New Genome Technique Sheds Light on Denisovans
Scientists have sequenced the genome of lesser known Denisovan race that might possibly shed some light on the evolution of present-day humans.
An international team of researchers led by Svante Pääbo of the Max Planck Institute for Evolutionary Anthropology in Leipzig, Germany, sequenced the genome of a small section of a finger bone and two teeths that were discovered during an excavation at the southern Siberia's Denisova Cave in 2008.
Using a new sequencing technique, the experts sequenced every position in the genome by splitting the double strands of DNA. They compared the complete genome sequence of the Denisovan race with that of the Neanderthals and 11 genomes of modern-day humans.
"This is an extinct genome sequence of unprecedented accuracy", Matthias Meyer, the lead author of the study, said in a statement. "For most of the genome we can even determine the differences between the two sets of chromosomes that the Denisovan girl inherited from her mother and father," he said.
Based on the genome sequence, the experts compared the two different types of chromosomes of the girl inherited from her mother and father. They suggested a low genetic diversity in the Denisovan population compared to the present-day humans that could possibly mean that the Denisovan population didn't expand much and faced extinction as modern humans started spreading.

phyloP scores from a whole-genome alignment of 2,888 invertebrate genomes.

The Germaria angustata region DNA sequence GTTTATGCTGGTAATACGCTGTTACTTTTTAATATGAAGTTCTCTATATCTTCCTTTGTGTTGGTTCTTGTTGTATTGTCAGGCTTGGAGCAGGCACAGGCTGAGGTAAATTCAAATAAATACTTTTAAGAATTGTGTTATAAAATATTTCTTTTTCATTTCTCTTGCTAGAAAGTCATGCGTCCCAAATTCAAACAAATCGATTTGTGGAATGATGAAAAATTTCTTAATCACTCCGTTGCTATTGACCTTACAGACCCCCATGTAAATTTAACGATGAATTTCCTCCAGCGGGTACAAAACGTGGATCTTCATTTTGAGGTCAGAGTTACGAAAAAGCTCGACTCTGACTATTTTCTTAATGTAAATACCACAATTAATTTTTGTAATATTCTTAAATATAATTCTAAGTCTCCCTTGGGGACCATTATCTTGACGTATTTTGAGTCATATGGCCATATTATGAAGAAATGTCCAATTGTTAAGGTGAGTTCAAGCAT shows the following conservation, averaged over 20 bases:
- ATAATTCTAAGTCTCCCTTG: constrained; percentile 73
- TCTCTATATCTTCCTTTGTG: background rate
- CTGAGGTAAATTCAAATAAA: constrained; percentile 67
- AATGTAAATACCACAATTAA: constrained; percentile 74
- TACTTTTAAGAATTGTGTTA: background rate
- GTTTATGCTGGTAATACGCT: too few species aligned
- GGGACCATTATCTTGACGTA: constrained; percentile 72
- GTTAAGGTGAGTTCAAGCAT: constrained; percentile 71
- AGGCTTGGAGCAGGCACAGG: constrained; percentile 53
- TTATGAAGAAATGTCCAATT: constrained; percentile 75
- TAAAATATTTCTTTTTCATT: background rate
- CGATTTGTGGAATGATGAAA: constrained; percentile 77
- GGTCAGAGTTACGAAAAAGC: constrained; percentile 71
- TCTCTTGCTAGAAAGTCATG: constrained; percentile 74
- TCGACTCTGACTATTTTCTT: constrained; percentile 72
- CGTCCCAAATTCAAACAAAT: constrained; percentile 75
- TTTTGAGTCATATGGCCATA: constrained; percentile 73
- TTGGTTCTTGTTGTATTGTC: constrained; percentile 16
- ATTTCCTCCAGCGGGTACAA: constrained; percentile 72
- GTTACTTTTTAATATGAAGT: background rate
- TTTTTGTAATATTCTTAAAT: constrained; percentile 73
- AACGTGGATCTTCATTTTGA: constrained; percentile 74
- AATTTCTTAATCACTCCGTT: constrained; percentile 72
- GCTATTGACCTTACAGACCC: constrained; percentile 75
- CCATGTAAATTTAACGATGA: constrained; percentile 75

The experts aligned the Denisovan genome with that of the human genome and by counting the genetic mutations they estimated that the Denisovans split from the modern humans between 170,000 and 700,000 years ago. Their study also suggested that the Denisovans had dark skin with brown hair and brown eyes. They determined that the girl could have died 80,000 years ago.
The findings also hint at the possibility that the Denisovans and the Neanderthals descended from one group of population that migrated from Africa.
While earlier studies have suggested that the Denisovans existed along with the Neanderthals, they were also found to have interbred with ancestors of ancient Southeast Asians after some Denisovan DNA were found in some present-day island Southeast Asians.
Surprisingly, the team also found that the Southeast Asians have more Neanderthal DNA than the Europeans have, which is peculiar because the most number of Neanderthal fossils were found in Europe.
Experts also confirmed their previous studies based on the new genome sequence, which suggested that the three percent of the genomes of Papua New Guinea people living currently come from Denisovans, while places like Han and Dai in China have just a trace of Denisovan DNA.
The findings of the study, "A High-Coverage Genome Sequence from an Archaic Denisovan Individual," are published in the journal Science.